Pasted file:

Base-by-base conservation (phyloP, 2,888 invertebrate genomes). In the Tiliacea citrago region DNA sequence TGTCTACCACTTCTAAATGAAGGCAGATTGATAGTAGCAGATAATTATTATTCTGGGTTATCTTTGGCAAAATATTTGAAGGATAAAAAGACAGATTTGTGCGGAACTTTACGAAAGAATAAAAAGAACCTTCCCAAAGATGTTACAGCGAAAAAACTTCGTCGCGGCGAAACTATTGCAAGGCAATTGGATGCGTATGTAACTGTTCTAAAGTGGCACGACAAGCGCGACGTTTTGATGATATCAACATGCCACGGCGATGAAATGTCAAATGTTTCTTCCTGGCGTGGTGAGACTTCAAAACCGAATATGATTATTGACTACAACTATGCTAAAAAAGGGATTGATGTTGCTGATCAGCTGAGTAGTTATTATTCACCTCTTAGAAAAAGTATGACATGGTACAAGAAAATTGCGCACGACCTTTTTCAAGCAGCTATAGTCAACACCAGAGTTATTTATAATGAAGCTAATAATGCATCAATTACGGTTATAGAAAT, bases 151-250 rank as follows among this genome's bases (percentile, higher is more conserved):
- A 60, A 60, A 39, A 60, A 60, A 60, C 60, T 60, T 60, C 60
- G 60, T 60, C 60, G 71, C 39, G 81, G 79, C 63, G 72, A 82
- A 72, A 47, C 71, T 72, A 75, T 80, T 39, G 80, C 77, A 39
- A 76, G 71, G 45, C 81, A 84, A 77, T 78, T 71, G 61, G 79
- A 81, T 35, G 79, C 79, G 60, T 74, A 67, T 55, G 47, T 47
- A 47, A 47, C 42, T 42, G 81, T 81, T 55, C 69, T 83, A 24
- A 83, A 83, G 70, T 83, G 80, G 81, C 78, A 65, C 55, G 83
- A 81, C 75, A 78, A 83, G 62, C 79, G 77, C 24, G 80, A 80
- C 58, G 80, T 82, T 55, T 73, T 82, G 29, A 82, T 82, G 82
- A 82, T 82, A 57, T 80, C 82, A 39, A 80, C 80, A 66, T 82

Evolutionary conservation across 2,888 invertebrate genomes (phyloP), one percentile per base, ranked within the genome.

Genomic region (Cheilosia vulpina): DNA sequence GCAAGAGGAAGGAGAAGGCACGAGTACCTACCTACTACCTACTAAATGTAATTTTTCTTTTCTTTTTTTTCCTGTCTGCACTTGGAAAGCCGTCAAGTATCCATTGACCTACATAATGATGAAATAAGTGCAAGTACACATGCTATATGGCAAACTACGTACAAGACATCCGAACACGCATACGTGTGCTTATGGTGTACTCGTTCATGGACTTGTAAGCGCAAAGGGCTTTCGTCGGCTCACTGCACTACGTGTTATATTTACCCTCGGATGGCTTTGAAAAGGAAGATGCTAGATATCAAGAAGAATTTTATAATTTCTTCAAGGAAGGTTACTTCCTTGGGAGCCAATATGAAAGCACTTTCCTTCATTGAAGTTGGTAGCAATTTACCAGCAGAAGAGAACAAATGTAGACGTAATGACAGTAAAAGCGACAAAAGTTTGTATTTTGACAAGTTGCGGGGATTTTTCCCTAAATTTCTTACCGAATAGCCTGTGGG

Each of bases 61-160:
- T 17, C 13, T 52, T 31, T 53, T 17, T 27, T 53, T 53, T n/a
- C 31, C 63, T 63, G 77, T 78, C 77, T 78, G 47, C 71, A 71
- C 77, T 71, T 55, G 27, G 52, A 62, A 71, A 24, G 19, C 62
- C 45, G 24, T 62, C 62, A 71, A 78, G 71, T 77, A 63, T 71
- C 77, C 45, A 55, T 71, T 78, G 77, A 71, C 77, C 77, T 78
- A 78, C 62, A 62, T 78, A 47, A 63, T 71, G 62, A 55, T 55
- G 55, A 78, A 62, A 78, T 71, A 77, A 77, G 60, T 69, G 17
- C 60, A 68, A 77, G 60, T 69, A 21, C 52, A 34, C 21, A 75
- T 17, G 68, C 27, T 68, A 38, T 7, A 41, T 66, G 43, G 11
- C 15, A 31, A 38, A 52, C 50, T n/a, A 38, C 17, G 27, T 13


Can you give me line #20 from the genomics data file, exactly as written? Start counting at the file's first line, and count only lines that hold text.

- A 78, C 62, A 62, T 78, A 47, A 63, T 71, G 62, A 55, T 55